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We appreciate the opportunity to reply to the letter by Dlouha et al,1 who have attempted to replicate the association of the FTO variant rs17818902 with obesity that we have recently identified in a self-contained population of Sorbs from Germany.2 To test the SNP in a population closely related to the Sorbs, the authors genotyped this polymorphism in a Czech–Slavonic population. They failed to replicate the initial association and postulated that gene–gene and/or gene–environmental interactions might explain variability in the exact role of this variant in the pathogenesis of obesity in different populations.
We agree that a different definition of the investigated phenotype (BMI) is unlikely to explain the observed discrepancy between Czechs and Sorbs. Even though no major differences in genetic background between two neighbouring middle-European Slavonic populations can be assumed,3 recent studies provide strong evidence that population structure represents a well-recognized challenge for disease-association studies, and that spurious associations can arise if genetic structure is not adequately accounted for.4 So far, there is no straightforward explanation for different effect sizes, or even effect directions, of recently identified susceptibility loci in diverse populations (also if ethnic background is comparable). Even if the combined effect in a meta-analysis strongly supports a genetic association the variant does not show replicable effects in all investigated samples. This cannot be explained exclusively by sample size, allele frequencies or phenotypic distribution.
As geographic origin of a sample has to be considered when evaluating genome-wide association studies among Europeans,4 the same may be true when attempting to replicate initial association findings. Using principal component analysis we are currently evaluating the genetic variation between Slavonic populations (Sorbs, Czechs, and Poles) and Germans. Our preliminary data indicate that the Sorbs were most closely related to the Poles, but measures such as Fst are summaries and do not necessarily capture all kinds of changes in a certain genetic region.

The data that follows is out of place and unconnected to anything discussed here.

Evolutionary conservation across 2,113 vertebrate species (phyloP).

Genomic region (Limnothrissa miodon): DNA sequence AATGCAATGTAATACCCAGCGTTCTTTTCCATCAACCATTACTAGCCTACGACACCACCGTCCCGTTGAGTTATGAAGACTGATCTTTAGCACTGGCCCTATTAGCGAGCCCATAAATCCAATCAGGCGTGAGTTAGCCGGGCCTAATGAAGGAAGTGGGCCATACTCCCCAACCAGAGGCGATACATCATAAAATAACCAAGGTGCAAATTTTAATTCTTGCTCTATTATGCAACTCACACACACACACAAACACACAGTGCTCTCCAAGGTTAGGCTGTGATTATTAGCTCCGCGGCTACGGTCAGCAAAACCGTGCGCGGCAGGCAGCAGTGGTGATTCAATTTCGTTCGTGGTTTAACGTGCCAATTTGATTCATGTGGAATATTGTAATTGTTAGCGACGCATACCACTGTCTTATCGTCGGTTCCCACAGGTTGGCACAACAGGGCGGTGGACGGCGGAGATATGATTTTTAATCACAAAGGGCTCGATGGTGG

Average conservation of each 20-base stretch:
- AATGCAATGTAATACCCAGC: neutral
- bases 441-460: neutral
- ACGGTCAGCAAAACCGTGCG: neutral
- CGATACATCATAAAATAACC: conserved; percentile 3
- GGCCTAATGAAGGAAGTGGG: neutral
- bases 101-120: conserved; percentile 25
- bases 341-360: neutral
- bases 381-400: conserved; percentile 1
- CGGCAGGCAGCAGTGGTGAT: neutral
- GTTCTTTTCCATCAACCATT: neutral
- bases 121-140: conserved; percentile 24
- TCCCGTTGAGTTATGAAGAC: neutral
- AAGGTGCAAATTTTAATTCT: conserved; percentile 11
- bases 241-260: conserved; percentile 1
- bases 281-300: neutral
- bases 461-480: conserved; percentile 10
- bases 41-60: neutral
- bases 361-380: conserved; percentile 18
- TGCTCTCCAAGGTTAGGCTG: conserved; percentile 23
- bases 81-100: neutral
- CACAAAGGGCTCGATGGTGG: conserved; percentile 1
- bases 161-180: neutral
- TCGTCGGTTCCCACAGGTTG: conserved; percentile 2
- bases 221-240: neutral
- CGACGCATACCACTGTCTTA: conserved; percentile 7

When we investigated the proportion of individuals with at least one other individual IBS at all SNPs across random genomic regions (methods based on Kong et al5), we found that IBS sharing in the Sorbs was much greater compared with that in outbred populations, such as the controls from the WTCCC.6 The proportions of subjects who have at least one other individual with IBS1 at all SNPs across the chromosome 15-long and MHC region were 29.3 and 40.7%, respectively, in the Sorbs compared with 0.8 and 10.2%, respectively, in the WTCCC sample set.
We would not necessarily expect to see association at exactly the same SNP because of possible allelic heterogeneity. Moreover, linkage disequilibrium patterns are also likely to be different and, although we cannot provide a definitive explanation for the discrepancies observed, we believe that a unique population history of the Sorbs may contribute to these different associations.
Despite failing to replicate the findings of the Sorbian study in the present paper by Dlouha et al,1 it is noteworthy that the relevance of the third intron of FTO is supported by analyses of patterns of selection in the FTO region. These analyses show signatures of recent selection at the FTO locus in human populations,7 and the strongest signal is observed in the third intron, the region in which the strong association with BMI in the Sorbs was recently described.2 Resequencing studies will be required to further elucidate the functional variants behind the association signals.
Furthermore, the possible impact of factors such as epigenetics and the effects of rare variants not covered by the available assays should be considered. Last, but not the least, we are aware of the possibility that the finding in Sorbs may be false positive. Given that the finite size of the Sorbian population limited further internal replication, we encourage and appreciate replication attempts by independent groups such as the one reported by Dlouha et al.1
The authors declare no conflict of interest.